Petrol prices went unchanged for the second half of September 2020. No change makes little news. The government may claim it decided to “absorb” the impact in keeping the price unchanged, against the regulator’s advise of another increase in retail gasoline prices.
Only that, the Petroleum Levy with effect from September 16 till the end of the month went up to Rs28/ltr, or 30 percent from the previous PL for the first 15 days. In short, an alternate way to look at the unchanged petroleum prices is to call it a “tax bomb”, if petrol bomb sounds too redundant by now, or in this case, slightly out of place.
There was criticism earlier this month when the government went against Ogra’s recommendation of price increase, and instead decided to continue with the prevailing rates, lowering the Petroleum Levy from previous month. Fifteen days on, the move has started to make sense. Voices in support of fortnight price change have been raised for a very long time, citing this very reason, to minimize the impact of a very high pass-on, and to maximize the tax opportunity when prices are low, swiftly moving in a narrower 15 day band.
Had the previous monthly regime been in place, the PL collection on account of petrol and HSD would have been cumulatively lower by Rs5-6 billion. That is because the global oil prices were caught in a bear rally right after the cut-off date of the September 01 price call.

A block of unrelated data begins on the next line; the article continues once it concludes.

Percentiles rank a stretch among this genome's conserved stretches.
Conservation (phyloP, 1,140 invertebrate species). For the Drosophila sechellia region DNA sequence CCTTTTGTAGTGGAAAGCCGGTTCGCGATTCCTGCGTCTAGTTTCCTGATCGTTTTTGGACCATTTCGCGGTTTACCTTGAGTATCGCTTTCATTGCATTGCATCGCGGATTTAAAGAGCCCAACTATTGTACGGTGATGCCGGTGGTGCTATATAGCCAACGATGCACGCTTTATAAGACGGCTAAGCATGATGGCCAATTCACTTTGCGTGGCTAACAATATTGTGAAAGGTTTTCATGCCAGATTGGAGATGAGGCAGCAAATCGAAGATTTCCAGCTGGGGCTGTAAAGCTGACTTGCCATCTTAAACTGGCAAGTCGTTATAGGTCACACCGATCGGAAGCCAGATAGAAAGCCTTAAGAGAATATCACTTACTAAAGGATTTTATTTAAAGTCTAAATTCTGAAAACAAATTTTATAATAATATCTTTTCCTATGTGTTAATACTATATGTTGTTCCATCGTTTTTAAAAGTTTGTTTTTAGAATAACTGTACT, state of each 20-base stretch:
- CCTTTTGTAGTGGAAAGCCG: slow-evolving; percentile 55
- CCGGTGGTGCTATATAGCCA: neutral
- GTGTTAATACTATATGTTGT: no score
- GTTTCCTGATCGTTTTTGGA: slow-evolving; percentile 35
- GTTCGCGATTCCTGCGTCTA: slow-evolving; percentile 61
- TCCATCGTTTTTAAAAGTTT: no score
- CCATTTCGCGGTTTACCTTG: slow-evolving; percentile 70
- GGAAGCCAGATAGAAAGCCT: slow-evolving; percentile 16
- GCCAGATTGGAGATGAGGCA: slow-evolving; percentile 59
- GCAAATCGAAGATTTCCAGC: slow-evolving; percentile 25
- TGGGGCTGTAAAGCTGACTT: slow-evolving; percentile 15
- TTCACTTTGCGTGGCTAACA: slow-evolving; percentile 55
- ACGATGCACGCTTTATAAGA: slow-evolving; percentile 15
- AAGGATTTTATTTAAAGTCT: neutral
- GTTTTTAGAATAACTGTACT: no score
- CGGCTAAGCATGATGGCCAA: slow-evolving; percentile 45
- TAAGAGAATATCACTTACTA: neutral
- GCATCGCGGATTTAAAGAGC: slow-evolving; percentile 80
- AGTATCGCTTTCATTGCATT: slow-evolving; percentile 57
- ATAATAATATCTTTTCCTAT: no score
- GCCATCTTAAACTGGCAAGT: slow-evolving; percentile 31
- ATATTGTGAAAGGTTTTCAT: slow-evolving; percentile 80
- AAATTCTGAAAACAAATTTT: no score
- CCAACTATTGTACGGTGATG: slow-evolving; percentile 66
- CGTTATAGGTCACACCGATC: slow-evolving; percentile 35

It may be argued that the government could have passed on the impact of Rs6-7/ltr, instead of increasing the PL. But any non-increase in prices usually does not attract unwanted and uneducated criticism, and at the same time, price stability is also maintained, while pouncing on the opportunity.
Surely, there will be times, when the government may want to use the opportunity to pass on the impact, in case of unfavorable price movement, as the number of opportunities to potentially make up for the loss have doubled. The recent oil price bear rally is a good sign for Pakistan, and if it sticks around the current rate, the maximum PL limit could well be achieved yet another time, without moving the prices north.